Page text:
The History of a Crime, by Victor Hugo

Chapter vi.

Denis Dussoubs

Gaston Dussoubs was one of the bravest members of the Left. He was a Representative of the Haute–Vienne. At the time of his first appearance in the Assembly he wore, as formerly did Théophile Gautier, a red waistcoat, and the shudder which Gautier’s waistcoat caused among the men of letters in 1830, Gaston Dussoubs’ waistcoat caused among the Royalists of 1851. M. Parisis, Bishop of Langres, who would have had no objection to a red hat, was terrified by Gaston Dussoubs’ red waistcoat. Another source of horror to the Right was that Dussoubs had, it was said, passed three years at Belle Isle as a political prisoner, a penalty incurred by the “Limoges Affair.” Universal Suffrage had, it would seem, taken him thence to place him in the Assembly. To go from the prison to the Senate is certainly not very surprising in our changeful times, although it is sometimes followed by a return from the Senate to the prison. But the Right was mistaken, the culprit of Limoges was, not Gaston Dussoubs, but his brother Denis.

In fine, Gaston Dussoubs inspired fear. He was witty, courageous, and gentle.

In the summer of 1851 I went to dine every day at the Concièrgerie with my two sons and my two imprisoned friends. These great hearts and great minds, Vacquerie, Meurice, Charles, and François Victor, attracted men of like quality. The livid half-light that crept in through latticed and barred windows disclosed a family circle at which there often assembled eloquent orators, among others Crémieux, and powerful and charming writers, including Peyrat.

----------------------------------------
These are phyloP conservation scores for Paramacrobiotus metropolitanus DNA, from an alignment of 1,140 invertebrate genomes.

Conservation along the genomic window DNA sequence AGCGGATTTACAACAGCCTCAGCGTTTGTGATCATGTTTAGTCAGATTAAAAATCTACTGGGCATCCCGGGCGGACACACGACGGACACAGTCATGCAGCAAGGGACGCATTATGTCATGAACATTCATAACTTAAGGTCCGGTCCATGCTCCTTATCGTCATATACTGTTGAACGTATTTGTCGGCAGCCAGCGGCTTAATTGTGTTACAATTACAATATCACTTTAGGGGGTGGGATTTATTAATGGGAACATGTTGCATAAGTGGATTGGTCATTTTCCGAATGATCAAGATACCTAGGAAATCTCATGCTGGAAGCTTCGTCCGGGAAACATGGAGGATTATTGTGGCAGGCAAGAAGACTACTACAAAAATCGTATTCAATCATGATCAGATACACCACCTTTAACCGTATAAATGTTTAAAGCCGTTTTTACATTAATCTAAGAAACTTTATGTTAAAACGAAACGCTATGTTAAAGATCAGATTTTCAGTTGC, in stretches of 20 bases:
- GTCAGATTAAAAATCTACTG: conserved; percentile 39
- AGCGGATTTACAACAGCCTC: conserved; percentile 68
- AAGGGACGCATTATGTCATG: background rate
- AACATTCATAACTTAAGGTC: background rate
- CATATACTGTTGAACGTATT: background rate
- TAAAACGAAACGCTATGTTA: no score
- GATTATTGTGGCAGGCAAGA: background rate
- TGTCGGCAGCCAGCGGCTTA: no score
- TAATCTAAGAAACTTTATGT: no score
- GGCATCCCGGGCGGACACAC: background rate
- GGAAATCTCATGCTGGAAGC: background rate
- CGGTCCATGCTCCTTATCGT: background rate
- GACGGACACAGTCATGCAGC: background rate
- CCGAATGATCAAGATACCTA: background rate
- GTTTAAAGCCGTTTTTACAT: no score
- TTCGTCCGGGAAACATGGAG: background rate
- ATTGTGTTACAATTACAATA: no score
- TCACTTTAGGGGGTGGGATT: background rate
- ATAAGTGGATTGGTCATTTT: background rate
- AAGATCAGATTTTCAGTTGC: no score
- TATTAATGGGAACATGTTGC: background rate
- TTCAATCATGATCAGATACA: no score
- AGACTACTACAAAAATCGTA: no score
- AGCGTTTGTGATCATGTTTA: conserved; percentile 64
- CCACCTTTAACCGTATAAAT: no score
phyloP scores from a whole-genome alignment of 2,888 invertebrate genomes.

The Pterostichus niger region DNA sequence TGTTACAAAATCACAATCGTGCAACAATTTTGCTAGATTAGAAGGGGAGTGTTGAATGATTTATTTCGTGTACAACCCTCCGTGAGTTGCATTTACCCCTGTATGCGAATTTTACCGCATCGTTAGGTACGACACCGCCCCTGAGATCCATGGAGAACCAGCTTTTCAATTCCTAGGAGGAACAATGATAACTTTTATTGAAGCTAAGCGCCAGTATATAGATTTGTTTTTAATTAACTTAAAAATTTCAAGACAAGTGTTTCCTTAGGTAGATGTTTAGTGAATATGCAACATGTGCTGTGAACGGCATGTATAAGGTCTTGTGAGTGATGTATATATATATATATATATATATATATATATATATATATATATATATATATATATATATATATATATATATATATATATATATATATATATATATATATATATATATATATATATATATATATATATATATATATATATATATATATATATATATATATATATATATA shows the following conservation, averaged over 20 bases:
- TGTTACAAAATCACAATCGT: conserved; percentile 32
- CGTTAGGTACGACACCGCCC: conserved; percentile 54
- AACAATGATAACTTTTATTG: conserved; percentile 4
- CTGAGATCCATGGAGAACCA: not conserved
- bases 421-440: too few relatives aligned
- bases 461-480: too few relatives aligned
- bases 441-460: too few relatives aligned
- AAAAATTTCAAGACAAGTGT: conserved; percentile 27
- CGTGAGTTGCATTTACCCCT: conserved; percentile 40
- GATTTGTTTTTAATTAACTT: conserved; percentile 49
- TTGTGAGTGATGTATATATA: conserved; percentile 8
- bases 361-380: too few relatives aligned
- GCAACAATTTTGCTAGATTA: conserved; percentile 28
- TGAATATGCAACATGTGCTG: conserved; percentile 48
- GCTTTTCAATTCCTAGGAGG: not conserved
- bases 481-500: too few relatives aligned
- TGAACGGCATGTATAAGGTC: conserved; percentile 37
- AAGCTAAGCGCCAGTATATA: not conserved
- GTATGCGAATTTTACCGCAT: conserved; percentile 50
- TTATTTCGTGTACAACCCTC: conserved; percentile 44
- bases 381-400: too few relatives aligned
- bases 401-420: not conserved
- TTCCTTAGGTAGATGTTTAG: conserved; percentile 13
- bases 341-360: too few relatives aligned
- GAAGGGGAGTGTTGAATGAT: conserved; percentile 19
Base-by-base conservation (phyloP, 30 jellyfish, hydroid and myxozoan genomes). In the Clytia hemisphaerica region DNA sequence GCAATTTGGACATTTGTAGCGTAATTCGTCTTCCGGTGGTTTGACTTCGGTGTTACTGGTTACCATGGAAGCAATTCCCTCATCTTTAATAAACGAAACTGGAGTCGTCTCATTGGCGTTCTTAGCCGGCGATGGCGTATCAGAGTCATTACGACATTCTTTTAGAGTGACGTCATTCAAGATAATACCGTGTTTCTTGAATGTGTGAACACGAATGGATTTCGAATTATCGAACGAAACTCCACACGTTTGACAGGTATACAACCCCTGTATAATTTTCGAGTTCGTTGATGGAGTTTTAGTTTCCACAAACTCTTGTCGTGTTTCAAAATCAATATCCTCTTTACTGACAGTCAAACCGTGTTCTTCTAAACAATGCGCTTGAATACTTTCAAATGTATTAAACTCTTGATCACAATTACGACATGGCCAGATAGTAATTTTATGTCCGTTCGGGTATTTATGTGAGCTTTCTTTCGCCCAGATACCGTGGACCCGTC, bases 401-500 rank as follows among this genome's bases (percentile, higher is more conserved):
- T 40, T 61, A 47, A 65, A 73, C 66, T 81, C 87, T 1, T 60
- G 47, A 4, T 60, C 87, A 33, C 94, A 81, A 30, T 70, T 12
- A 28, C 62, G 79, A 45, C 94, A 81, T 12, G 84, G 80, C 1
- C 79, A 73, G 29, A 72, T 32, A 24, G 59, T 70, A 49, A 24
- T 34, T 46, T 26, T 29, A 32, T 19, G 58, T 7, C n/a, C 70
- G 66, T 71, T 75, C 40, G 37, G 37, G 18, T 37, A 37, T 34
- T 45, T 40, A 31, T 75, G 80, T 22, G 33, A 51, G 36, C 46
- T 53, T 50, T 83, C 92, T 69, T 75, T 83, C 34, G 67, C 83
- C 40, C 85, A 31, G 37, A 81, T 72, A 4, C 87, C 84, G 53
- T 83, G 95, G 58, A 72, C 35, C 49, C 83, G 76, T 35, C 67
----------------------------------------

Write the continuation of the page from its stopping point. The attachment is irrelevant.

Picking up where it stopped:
One day Michel de Bourges brought to us Gaston Dussoubs.

Gaston Dussoubs lived in the Faubourg St. Germain, near the Assembly.

On the 2d of December we did not see him at our meetings. He was ill, “nailed down” as he wrote me, by rheumatism of the joints, and compelled to keep his bed.

He had a brother younger than himself, whom we have just mentioned, Denis Dussoubs. On the morning of the 4th his brother went to see him.

Gaston Dussoubs knew of the coup d’état, and was exasperated at being obliged to remain in bed. He exclaimed, “I am dishonored. There will be barricades, and my sash will not be there!”

“Yes,” said his brother. “It will be there!”

“How?”

“Lend it to me.”

“Take it.”

Denis took Gaston’s sash, and went away.

We shall see Denis Dussoubs later on.

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Last updated Saturday, March 1, 2014 at 20:38